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Why the Chargers selected WR Derius Davis

The Chargers double-dip at the wide receiver position and find their new returner.

COLLEGE FOOTBALL: JAN 09 CFP National Championship Photo by Jordon Kelly/Icon Sportswire via Getty Images

The departure of DeAndre Carter meant the Chargers were likely to select a returner with one of their selections in the 2023 draft. This speculation came to fruition when Tom Telesco selected Quentin Johnston’s TCU teammate, fellow wide receiver Derius Davis.

Davis projects to be more of a gadget-player on the offensive side of the ball. His straight-line speed is elite, exploding out his ten-yard split and managing a 4.36 40 yard dash. Where it gets a little confusing is how slow he tested in his agility drills, with a 4.38 shuttle and 7.23 three-cone, earning him a “poor” composite agility grade per RAS.

However, there is certainly a role for his straight-line speed in an offense. Davis actually clocked the second-highest speed measured across the 2022 CFB season at 22.7 MPH.

While his agility grades look concerning on paper, Davis looks to have great game speed, regularly identifying holes in kick coverages and utilizing his quick acceleration to exploit them.

When browsing some of his highlights, you have to wonder how held back Davis was by quarterback Max Duggan. Duggan doesn’t have the effortless arm strength Justin Herbert possesses. In the National Championship, TCU used Johnston as a decoy to free up Davis, but Duggan’s severely underthrown pass prevented Davis from walking this one into the end zone. You can see Davis being a player than benefits from the attention Allen, Williams, and Johnston will receive and who Moore will try to free-up in the deep parts of the field. Jalen Guyton and Tyron Johnson’s production in 2020 immediately comes to mind as how Herbert can unleash the most of a role-playing speed threat such as Davis.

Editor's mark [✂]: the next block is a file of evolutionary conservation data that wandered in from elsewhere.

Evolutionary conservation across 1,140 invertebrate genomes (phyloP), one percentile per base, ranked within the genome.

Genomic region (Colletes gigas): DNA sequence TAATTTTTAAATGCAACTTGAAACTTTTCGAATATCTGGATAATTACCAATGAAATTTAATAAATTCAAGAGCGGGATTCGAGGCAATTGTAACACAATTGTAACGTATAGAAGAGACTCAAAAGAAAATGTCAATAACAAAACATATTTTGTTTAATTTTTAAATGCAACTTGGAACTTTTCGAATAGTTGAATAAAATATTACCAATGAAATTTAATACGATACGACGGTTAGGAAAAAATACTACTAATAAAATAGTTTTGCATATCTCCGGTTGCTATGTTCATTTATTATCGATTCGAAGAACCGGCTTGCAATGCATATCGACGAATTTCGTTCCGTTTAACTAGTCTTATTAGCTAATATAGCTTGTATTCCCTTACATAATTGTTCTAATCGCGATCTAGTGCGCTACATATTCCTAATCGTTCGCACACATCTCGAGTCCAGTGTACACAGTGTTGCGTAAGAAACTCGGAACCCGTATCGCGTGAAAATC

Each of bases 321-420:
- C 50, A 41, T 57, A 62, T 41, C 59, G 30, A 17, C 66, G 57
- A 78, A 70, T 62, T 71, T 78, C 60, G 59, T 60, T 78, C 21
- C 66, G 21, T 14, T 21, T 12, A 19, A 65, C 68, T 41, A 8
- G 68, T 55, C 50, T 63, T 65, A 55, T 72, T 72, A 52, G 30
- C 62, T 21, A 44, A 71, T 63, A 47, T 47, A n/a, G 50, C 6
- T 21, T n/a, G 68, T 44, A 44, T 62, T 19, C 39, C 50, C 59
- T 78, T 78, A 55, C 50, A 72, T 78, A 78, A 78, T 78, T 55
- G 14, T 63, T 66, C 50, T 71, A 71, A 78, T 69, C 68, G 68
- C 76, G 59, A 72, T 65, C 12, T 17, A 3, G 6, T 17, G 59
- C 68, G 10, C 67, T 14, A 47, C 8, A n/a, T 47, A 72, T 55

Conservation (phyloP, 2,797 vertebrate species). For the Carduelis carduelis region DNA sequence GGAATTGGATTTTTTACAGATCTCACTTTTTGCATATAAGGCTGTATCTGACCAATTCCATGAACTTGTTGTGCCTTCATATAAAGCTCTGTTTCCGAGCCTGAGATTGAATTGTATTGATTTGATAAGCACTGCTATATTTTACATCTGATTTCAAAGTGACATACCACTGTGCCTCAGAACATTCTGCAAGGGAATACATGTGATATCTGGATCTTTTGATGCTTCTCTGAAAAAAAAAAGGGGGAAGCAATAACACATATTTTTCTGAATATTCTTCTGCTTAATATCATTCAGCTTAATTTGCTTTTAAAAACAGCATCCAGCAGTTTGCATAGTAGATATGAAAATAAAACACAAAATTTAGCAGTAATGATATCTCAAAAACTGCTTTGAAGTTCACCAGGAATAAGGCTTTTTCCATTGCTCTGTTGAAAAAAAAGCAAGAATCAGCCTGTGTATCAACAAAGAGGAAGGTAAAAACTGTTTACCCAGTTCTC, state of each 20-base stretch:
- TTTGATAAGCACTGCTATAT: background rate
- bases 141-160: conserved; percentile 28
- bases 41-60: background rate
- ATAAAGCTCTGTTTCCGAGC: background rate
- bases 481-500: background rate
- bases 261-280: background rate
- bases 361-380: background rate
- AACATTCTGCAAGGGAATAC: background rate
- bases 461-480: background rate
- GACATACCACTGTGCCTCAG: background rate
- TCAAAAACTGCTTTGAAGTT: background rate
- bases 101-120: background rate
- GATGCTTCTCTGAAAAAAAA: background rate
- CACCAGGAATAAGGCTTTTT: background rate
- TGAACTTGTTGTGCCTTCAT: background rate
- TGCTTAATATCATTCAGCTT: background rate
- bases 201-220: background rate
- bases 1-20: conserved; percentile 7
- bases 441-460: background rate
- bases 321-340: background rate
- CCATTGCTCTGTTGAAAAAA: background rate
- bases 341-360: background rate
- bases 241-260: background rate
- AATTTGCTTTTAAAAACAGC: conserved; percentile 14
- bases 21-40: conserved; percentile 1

While Quentin Johnston is criticized for disappearing in the Championship Game, Derius was the only TCU player to record more than two catches, finishing the day with a five catch, 101 yard line and adding another 138 yards in kick returns. As noted above, this line would only have improved with better quarterback play.

Arjun Menon provided some interesting statistics covering how Davis ranked in the 95th percentile in yards after catch per reception, dating back to 2018. It should come with context though, as many of his yards after catch seem to come from short passes schemed to let Davis outrun the defense, as opposed to creating misses.

If you look at Derius Davis and hope that he can be a similar player as Tyreek Hill, you’ll likely be disappointed. Davis doesn’t have the deceleration and change of direction to shake defenders out of their cleats. He does boast rare straight line speed and acceleration that Kellen Moore can scheme opportunities for, and decent enough hands and deep ball ability to let Herbert fire his howitzer a couple times a game.

The biggest role and impact he assumes for the Chargers is a shot at being their best kick returner in recent memory. He looks to have similar vision and patience as Andre Roberts, but with a jet-fuel injection when he sees a hole. Staley and Moore likely will benefit from a surplus of the “invisible yards” a great returner can provide to an offense.

Welcome to the Los Angeles Chargers, Derius Davis!